Feb 21, 2024 - News

Ohio's new "AI Toolkit" for schools

Illustration of a large dictionary with AI embossed on the front

Illustration: Natalie Peeples/Axios

There's a new set of ABCs in the classroom: artificial intelligence, big data and ChatGPT.

Why it matters: Ohio recently released guidance for how schools can best use these AI tools, which can provide unique learning opportunities. But teachers, students and even parents need help navigating the technology in a smart, ethical way.

Of note: Ohio is not mandating AI use in classrooms, but made the guidance available should teachers choose to incorporate it.

Details: The new "AI Toolkit" released last week was created by tech experts and InnovateOhio, a government office focused on improving digital tools such as online BMV services.

  • The toolkit mainly compiles AI resources from other tech organizations and suggests hands-on student projects.

Zoom in: For example, those in music class could use interactive AI software to create and mix their own songs, thus learning about various instruments, tempo changes and layering audio tracks.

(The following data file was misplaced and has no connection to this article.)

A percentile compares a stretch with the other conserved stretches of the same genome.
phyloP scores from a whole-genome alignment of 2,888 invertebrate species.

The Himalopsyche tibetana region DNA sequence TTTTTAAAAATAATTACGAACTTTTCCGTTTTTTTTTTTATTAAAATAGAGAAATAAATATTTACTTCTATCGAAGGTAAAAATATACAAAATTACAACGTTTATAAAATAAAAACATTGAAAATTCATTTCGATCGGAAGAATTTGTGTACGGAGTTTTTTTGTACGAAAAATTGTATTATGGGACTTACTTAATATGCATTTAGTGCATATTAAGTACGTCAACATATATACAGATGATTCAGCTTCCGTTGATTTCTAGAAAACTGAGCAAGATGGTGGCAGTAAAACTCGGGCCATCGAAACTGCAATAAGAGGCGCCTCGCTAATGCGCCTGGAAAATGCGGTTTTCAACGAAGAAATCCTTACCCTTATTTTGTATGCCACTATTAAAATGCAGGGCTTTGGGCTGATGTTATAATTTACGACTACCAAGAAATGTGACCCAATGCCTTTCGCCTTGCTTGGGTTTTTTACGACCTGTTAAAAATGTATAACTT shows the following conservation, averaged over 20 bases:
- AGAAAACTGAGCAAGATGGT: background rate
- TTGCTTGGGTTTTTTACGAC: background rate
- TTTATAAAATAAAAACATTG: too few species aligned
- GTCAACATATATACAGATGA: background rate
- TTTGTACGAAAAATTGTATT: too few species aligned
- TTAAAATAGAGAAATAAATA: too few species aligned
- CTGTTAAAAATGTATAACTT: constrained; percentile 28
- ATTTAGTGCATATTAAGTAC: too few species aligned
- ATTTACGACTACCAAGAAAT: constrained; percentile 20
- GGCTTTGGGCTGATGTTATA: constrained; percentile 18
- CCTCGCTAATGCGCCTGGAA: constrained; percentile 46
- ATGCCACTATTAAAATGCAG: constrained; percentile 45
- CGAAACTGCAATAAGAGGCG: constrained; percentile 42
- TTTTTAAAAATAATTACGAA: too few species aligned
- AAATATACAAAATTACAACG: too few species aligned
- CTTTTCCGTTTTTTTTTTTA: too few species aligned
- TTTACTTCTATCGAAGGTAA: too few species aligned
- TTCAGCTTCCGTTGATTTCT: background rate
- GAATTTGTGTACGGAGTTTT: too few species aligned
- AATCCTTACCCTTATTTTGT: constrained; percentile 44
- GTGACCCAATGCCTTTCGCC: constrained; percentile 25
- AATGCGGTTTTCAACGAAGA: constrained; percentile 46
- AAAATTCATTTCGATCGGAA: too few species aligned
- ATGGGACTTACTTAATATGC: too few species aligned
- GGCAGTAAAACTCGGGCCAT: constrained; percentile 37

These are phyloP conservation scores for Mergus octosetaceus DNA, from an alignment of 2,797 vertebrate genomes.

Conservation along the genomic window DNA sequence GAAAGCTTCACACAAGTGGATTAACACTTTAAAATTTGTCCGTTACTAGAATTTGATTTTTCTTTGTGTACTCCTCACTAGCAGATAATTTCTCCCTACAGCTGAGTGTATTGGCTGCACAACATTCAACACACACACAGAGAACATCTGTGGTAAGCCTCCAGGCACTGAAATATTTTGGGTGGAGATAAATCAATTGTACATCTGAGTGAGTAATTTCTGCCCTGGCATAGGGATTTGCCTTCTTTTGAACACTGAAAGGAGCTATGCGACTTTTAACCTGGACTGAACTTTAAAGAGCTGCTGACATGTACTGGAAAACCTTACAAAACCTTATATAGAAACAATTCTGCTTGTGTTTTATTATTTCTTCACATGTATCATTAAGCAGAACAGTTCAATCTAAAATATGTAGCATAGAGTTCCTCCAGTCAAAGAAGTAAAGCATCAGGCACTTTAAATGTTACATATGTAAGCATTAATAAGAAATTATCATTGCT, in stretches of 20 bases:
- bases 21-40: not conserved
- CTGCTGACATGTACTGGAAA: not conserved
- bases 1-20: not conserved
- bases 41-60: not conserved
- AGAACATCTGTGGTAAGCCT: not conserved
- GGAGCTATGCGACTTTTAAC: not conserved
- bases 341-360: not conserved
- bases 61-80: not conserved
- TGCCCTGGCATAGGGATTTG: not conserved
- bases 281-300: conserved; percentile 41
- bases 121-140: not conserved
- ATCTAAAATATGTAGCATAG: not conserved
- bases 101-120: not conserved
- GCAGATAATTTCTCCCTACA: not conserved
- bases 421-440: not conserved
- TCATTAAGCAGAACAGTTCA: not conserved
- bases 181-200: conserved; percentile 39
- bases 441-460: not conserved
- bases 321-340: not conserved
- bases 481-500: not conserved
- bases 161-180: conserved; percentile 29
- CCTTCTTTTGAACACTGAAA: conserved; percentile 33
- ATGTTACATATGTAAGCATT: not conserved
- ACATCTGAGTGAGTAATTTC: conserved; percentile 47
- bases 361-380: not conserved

• Another project involves students interviewing ChatGPT for a class podcast to better understand generative AI platforms.

The intrigue: Teachers could even use ChatGPT to draft new lesson plans and class syllabi.

Yes, but: Schools are encouraged to keep a human touch in all of these activities, rather than turning tasks over completely to AI.

  • The state's resources also include guidance on how to discourage and detect cheating, such as students using ChatGPT to write homework assignments.

What they're saying: The Ohio Education Association, a state teacher's union representing local districts, complimented the toolkit as a "good jumping off point" in a statement to Axios.

  • "OEA believes AI can never and should never replace the experience and expertise of professional educators, but when used appropriately by trained educators, it is one of many important tools that can help educators continue to meet the needs of their students in our 21st century world."

Between the lines: Lt. Gov. Jon Husted, who leads InnovateOhio, hopes this pays dividends for Ohio's economic future.

  • "We want to compete. We want Ohio to be the dominant economic force of the Midwest," he said at a news conference.
  • "To do that we need to continue to innovate and use technology … if we're going to get the best talent in the world, we've got to get it from our schools and our young people."
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